Sometimes it’s the most simplest of pleasures that are the most enjoyable. Those moments of pure serendipity that just unfold before you without any planning.
Whilst touring New Zealand’s South Island we drove north to the quaint little fishing village of Kaikoura. The town is known for its seal colonies, and it’s amazing seafood chowder.
We had so many lovely meals in this village but my favourite was picnicking with the family by the side of the road. It was particularly relaxing because we had the beach on one side with a very active seal colony present, snow capped mountains in the background, and a food van cooking and serving the local fishermans catch of the day.
Cooking in the “Original Kaikoura Seafood BBQ” food truck was a 7th generation Kaikoura local. We watched as he skillfully cooked Paua (which I discovered is the local word for Abalone), scallops, salmon, whitebait and crayfish. The seafood was fresh and natural, all that was added was a little bit of garlic, butter and lemon. Each dish was served it with a simple salad or a slice of bread. Very basic, honest food, and very tasty.
I was curious about the whitebait fritter. I had watched a few being cooked, their little eyes looking up at me. Despite this I decided that I would need to try one.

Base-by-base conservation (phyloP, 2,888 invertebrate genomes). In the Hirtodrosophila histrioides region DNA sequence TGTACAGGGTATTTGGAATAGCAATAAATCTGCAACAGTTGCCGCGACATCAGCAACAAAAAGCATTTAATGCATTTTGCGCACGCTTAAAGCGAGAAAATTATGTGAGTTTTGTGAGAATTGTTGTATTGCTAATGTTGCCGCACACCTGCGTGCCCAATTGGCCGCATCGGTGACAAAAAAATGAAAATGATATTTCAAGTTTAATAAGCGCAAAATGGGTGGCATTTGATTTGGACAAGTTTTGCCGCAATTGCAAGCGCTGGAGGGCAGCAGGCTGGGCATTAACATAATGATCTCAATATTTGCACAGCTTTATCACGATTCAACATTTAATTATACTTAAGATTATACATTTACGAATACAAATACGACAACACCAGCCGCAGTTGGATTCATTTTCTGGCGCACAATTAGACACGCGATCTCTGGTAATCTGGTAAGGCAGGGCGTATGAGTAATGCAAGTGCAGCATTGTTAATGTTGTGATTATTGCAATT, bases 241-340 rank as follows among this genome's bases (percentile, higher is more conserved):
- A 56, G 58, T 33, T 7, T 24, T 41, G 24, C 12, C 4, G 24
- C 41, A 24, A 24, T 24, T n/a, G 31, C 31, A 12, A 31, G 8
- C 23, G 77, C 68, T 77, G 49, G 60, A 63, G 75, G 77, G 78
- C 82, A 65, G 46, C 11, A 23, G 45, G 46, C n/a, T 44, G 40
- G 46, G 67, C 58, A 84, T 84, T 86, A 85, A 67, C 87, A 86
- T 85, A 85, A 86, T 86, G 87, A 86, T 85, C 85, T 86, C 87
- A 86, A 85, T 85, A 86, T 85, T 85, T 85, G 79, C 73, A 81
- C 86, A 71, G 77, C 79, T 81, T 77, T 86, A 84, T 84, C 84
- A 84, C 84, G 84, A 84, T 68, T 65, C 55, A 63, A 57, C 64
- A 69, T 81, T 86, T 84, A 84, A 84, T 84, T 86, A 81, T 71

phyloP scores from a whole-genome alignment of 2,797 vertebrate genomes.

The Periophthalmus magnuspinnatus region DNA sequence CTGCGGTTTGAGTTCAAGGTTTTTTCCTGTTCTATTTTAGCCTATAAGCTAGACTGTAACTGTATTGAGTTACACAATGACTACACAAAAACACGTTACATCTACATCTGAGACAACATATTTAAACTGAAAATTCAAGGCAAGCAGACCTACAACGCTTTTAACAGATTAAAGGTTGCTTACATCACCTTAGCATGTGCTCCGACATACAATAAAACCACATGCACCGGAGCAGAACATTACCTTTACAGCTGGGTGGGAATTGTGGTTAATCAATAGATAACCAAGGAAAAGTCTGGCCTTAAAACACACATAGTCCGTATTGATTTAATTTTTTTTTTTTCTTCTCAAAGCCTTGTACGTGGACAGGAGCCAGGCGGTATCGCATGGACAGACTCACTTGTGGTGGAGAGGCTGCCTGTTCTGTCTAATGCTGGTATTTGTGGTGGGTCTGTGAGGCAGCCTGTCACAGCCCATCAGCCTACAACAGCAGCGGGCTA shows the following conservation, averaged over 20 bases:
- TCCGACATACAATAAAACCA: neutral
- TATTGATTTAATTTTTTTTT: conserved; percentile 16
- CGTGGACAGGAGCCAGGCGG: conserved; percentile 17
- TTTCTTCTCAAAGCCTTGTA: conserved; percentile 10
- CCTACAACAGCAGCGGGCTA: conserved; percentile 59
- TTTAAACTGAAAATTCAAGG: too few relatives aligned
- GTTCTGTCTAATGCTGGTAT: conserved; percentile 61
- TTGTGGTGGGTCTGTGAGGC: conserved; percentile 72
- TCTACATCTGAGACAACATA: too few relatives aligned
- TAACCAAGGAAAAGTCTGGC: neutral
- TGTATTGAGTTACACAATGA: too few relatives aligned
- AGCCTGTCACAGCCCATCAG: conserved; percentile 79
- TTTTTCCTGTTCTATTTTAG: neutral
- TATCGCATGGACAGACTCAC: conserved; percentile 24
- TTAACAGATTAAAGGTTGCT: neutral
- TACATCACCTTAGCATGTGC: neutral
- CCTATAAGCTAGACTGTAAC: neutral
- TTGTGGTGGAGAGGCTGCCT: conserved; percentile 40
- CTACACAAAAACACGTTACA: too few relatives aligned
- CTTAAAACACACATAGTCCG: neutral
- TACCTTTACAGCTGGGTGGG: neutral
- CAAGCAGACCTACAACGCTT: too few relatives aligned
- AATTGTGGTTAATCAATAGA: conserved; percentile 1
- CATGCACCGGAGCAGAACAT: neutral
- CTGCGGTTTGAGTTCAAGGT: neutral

The flavour of the seafood was mild and light and the fritter was like an omelet. The addition of the garlic, butter and lemon made it a very enjoyable and unique dish.
Mr GG and I had sampled wine from a few vineyards during our cross country driving and sight seeing adventure. We happened to have a Pinot Noir with us from a local vineyard, Mudhouse. It was a lovely Pinot Noir which went nicely with the abalone.
Hubby and I ate leisurely, snacking on delicacies that anywhere else would have been so cost prohibitive.
We ordered more BBQ seafood snacks as we enjoyed our wine.
All the while laying out on lush green grass while the children went spotting seals and collecting shells.
I don’t think life gets much better than this…
The final item on the menu for me was the Paua Fritters, I have never tried Abalone before so it seemed like a good opportunity.
Watching the fritter on the hotplate I noticed that it darkened quite a lot as it cooked.
The flavour was stronger of the sea than the whitebait, and it also had a different texture. It probably isn’t my favourite seafood but I am pleased I have tried it here where it is actually a traditional food.
Everywhere we stop to eat hubby has been trying the seafood chowder. He is determined to find the best Kaikoura has to offer. With this in mind he orders a cup of chowder. It comes with bread for dipping.
It’s a really nice mix of seafood but thinner in consistency than some of the others we have tried on this trip. This doesn’t stop little Anais finishing off the second cup!
So readers, is this something you would enjoy? Do you like to sample all the local flavours when you travel?